By John L. Kiener,

 Washington County Sessions Judge

     The Widow Johnson: two-story brick. Nothing I know of this family. Now belongs to Dr. Jacob Stewart’s heirs.

     Hardware and tin shop run by A.G. Mason: One-story brick. Replaced by two-story brick, belonging to the Masonic fraternity.

     Jacob Naff, occupation unknown: Two-story brick. Later sold to W.H. Crouch, merchant. Three sons: Robert, George and William; two daughters. Now owned by E.J. Baxter.

     Kern Family, bakers: two-story brick and frame. This family was German.

     W.K. Blair, general merchandise: Two-story frame. This site and the Kern property is now used by the R.M. May Building.

     Kern’s Bakery:  A two-story frame. Now the property of P.K. White.

     William Landreth, drugs: One-story brick. Now replaced by a modern one, belonging to W.E. May.

     Eason, merchant: Just back of May’s Store, a large two-story brick. Now owned by W.E. May.

     In a large, two-story brick. Now owned by W.E. May.

     In a large two-story frame lived a family by name of Keys. This was torn away, and a three-story brick built by James H. Dosser. Now the property of Epps and Epps, Attorneys.

     J.W. Deadrick, W. H. Maxwell, John B. McLin, Law Offices: A two-story frame, set back a short distance. In the second story, L.W. Keen had his Photo Gallery. To this building was a porch three feet high from which Nelson and Hayes delivered their speech for and against secession in 1861.

     Two-story brick build by James H. Dosser for a business house. Both the above sites are now occupied by the Shipley Hardware Company.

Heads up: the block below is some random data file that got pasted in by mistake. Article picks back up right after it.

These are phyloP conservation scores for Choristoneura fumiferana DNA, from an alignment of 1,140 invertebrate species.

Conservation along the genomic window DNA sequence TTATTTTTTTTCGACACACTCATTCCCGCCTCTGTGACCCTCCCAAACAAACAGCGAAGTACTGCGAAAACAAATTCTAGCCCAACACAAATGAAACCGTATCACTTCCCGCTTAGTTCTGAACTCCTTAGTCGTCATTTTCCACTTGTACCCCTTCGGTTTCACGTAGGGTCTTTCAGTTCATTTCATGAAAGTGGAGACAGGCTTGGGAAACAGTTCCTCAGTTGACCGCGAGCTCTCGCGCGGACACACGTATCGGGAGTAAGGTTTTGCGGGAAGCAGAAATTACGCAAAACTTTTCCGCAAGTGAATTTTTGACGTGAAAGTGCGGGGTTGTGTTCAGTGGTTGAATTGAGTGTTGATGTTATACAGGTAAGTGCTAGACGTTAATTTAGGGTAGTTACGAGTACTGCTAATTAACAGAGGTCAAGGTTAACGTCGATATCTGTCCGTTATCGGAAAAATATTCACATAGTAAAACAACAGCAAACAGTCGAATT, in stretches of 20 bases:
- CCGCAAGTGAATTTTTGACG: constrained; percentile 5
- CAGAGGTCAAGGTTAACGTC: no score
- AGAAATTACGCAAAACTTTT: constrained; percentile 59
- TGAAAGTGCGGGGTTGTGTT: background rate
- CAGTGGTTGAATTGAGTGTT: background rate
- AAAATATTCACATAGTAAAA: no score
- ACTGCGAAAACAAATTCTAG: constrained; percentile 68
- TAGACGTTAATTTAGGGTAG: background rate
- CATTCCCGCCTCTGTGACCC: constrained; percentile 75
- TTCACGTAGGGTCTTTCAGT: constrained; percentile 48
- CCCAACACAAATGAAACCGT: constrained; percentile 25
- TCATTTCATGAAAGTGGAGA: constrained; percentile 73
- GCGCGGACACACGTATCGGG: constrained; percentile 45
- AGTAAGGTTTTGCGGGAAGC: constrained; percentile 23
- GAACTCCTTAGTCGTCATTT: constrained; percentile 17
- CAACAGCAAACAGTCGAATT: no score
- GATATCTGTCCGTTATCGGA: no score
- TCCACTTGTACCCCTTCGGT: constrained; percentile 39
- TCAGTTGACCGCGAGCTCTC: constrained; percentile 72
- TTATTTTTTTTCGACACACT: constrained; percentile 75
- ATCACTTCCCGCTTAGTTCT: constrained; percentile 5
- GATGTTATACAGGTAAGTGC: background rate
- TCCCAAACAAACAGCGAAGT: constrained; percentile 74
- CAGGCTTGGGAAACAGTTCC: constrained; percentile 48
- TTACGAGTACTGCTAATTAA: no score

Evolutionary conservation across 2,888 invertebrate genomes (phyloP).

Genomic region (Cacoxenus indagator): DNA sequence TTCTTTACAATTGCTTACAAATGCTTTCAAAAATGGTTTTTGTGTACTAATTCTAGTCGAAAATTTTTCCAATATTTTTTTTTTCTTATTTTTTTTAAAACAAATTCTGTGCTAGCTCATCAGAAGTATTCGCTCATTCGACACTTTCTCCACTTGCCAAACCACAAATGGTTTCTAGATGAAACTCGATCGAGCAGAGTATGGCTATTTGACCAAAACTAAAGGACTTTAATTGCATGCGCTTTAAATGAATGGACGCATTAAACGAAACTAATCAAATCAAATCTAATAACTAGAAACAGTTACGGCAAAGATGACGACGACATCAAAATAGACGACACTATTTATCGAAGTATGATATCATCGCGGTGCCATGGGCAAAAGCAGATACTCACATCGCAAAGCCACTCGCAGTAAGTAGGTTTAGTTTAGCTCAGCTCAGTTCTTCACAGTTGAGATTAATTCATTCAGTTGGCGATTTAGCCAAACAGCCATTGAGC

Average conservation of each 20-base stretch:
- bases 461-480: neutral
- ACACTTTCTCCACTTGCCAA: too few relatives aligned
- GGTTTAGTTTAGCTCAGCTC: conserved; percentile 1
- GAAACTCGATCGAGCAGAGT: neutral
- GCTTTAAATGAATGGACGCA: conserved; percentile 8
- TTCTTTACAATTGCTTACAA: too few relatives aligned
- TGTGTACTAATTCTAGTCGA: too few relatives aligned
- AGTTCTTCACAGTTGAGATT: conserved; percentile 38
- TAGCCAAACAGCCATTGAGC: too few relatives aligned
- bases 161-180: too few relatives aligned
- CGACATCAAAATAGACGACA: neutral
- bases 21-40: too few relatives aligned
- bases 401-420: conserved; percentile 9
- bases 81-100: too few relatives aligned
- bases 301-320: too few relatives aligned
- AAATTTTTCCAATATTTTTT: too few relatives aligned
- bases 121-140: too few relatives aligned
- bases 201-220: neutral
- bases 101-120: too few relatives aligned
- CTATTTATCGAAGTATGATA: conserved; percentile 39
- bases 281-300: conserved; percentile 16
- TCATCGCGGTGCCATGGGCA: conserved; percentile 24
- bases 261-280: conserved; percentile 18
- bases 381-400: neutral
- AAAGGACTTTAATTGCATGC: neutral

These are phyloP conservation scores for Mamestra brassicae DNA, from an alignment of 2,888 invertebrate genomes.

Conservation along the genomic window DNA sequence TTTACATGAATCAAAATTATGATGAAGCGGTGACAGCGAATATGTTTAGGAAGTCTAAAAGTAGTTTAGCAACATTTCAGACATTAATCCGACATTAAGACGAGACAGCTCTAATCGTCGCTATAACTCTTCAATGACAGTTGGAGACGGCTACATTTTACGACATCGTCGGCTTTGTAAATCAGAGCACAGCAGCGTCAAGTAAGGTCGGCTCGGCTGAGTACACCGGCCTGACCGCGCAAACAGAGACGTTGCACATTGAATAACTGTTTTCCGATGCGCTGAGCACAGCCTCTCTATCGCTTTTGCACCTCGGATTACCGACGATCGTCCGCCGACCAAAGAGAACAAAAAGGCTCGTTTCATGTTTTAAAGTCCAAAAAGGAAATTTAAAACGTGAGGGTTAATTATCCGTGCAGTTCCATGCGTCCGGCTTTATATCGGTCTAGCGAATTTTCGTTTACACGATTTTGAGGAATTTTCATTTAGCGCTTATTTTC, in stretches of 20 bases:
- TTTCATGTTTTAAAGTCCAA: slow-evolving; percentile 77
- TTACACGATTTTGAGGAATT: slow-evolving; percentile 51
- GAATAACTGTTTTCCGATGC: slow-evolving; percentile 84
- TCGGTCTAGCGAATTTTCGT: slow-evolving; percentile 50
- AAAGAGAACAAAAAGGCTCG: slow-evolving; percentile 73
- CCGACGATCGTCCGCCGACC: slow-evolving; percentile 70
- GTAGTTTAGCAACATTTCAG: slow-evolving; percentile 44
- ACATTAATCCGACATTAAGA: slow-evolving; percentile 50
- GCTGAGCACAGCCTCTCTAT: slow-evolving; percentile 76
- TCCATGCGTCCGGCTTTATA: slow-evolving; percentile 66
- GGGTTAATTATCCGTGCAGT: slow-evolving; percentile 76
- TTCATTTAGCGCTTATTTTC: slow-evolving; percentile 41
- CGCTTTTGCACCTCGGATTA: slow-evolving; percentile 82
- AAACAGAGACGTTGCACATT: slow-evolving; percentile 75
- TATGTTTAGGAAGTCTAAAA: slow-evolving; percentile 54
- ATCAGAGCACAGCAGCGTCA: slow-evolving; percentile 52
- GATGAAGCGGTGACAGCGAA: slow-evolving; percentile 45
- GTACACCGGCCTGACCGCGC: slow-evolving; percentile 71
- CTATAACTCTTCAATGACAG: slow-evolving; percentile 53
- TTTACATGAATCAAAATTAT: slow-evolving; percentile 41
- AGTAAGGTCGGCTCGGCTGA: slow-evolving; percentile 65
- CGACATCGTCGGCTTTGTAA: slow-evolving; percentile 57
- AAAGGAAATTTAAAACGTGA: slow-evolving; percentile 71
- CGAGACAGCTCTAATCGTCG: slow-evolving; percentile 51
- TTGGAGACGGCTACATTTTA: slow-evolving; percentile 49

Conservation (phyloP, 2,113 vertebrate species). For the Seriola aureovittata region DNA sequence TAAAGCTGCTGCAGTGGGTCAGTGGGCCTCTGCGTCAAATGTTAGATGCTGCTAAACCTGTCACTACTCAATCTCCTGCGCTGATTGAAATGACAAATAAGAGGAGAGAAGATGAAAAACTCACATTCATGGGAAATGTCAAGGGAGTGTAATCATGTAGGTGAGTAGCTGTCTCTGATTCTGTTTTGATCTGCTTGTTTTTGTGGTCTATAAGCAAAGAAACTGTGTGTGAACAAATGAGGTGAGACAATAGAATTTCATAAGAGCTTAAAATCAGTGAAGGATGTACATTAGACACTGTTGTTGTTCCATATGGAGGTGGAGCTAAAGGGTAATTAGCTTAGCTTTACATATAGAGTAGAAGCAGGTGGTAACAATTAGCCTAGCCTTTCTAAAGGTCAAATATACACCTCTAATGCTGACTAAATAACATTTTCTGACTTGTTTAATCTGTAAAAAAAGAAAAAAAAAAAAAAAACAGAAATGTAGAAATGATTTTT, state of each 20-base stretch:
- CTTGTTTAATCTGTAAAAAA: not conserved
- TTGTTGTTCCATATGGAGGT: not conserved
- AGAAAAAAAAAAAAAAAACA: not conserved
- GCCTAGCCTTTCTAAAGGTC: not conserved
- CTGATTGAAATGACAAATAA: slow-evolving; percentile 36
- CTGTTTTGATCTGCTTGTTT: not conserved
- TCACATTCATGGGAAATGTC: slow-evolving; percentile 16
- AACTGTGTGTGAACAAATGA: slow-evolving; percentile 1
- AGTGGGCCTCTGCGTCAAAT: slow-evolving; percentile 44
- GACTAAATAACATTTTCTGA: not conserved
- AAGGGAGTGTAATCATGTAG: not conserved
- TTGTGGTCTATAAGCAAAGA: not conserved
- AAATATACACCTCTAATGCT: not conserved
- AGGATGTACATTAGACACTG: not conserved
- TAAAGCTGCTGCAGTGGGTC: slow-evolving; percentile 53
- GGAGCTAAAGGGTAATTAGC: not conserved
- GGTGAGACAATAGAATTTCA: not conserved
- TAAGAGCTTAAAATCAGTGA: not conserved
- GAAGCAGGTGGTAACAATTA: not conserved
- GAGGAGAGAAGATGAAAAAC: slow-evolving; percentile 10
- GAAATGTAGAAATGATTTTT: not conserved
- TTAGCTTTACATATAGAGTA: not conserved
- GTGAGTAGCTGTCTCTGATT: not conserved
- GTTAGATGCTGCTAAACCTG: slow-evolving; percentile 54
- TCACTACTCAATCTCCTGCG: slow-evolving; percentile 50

Two-story brick built by Capt. G.E. Gresham, in which a man by the name of Monday sold goods. Now the property of Matt Fink.

     Dr. J.C. Perry, drugs: One-story frame. Two sons: William and Joseph. I think this family moved to Sevierville in the later fifties. Now the site of Hoss & McCall Clothing House.

     The Deadrick Building, built by Franklin Deadrick, three-story brick in which John A. Wilds and son sold merchandize, also Dr. Gibson had a drug store, and J.C. Aiken ran a general store.

     On the hill back of the Deadrick Building stood a two-story frame in which lived Samuel Rhea and family. Site now of the home of J.B. Duncan.

     John D. Cox, a large three-story brick now being remodeled into the Andrew Jackson Tavern with four storerooms on the street. On the hill north of this tavern is the Columns, the home of John D Cox and sister, Virginia.

     John P Chester, Hotel: A large two-story frame with basement, at which all of our many prominent politicians stopped on their way to and from Washington, D.C. On top of the hotel hung a large bell to summon the guests to their meals. Only one son that I remember, Polk. Now the property of Gus Broderick.

     Since the “Chester Inn” remains a Jonesborough landmark and is currently in the process of renovation, I will end the article at this point in Captain Ross Smith’s description. The book is full of important information. I will continue a listing of the Citizens of Jonesborough in a subsequent column.